Q. Isn’t that a lot of trouble to go to?
A. No. It sounds more trouble  than it actually is. And look at it this way; a hanging basket takes much longer  to assemble than planting a Canna, it costs more, and most people are prepared  to sacrifice basket plants to the frosts. Clearing away a basket full of dead  plants takes about as long as lifting and potting a Canna for winter storage.  When you consider that these magnificent Cannas have beautiful, tropical  foliage, and flower for the same length of time as a hanging basket (not to  mention possessing more impact and distinction), its really no trouble at all to  make sure the plants survive so you can enjoy them again the following  summer. 

Q. I’ve been told that I should clean the stems and all the soil  and roots from the rhizome so I’m storing the rhizome only. Is that  correct?
A. In our experience, not only is this a lot more work, but also,  the failure rate is higher than the method we now employ.

Q. How do I  divide my Cannas?
A. Divisions should be taken in spring, as the new shoots  begin to emerge. Tip the Canna out of its pot and cut away roots and soil. Using  a sterile knife cut the rhizome into pieces ensuring each has a growing bud.  Dust cut surfaces with Flowers of Sulphate powder (available from garden  centres, hardware stores) to prevent rot. So now from one pot of Canna you have  several pieces of rhizome. Place these in the smallest pot or seed tray you can  and cover with compost. Keep barely moist. In warm weather root and shoot  development will be rapid and the plants can be re-potted. Gradually increase  watering.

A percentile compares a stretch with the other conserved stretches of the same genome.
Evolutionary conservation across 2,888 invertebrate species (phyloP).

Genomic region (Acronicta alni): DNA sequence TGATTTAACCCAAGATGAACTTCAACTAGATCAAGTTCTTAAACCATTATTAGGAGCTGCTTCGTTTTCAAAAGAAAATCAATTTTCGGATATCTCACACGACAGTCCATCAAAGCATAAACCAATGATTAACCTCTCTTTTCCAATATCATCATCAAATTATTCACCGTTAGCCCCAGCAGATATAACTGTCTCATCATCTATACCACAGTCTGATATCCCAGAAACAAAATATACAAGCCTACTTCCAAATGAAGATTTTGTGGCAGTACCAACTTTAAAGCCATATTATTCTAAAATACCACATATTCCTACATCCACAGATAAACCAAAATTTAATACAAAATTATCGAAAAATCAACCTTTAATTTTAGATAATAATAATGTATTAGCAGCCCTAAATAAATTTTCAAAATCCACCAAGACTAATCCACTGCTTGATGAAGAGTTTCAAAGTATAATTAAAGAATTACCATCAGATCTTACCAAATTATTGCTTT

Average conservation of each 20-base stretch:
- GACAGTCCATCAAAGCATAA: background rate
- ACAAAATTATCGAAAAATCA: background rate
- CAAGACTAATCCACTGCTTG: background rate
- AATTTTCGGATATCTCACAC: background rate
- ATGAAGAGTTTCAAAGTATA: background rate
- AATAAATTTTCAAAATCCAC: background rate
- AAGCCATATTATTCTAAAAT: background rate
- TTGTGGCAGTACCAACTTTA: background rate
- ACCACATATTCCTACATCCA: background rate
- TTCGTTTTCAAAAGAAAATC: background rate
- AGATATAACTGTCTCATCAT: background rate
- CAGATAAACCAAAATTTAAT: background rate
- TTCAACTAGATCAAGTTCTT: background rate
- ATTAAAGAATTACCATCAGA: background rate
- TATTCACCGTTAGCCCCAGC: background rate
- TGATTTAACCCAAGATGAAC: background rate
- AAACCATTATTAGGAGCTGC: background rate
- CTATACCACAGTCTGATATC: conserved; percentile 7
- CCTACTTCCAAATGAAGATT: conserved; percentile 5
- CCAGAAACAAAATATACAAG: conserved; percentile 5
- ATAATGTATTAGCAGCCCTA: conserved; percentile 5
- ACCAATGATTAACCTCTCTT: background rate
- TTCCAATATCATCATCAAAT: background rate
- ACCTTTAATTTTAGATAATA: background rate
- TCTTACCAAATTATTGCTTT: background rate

Q. My Cannas have started to produce shoots - when can I plant  them outside?
A. Cannas shouldn’t be planted outdoors until all risk of frost  has past – usually the beginning of June in England. In the preceding weeks,  harden off plants by placing outside during the day and leave outside at night  if mild, just as you would with bedding plants. Plants that are subjected to  severe cold will have their growth checked.


Q. Why have my cannas got puckered, streaked leaves and are flowering  prematurely?
A. These are the classic signs of Canna virus. Cannas showing  these symptoms will fail to thrive. Do not buy Canna rhizomes. Buy plants from a  reputable nursery. Before buying plants inspect the leaves carefully. Ask the  nursery staff about the virus and where their stock comes from. Avoid Dutch or  Chinese plants. If you take home virused plants, they will infect your clean  stock. If you suspect any of your cannas have virus be ruthless and dispose of  them before the disease spreads. When dividing your plants dip the tools in a  solution of bleach to prevent the spread of the virus. Avoid buying cannas from  car boot sales.

Q. I’ve been growing Cannas for several years and now have dozens. Should I  sell them at a car boot sale?
A. Please see above question.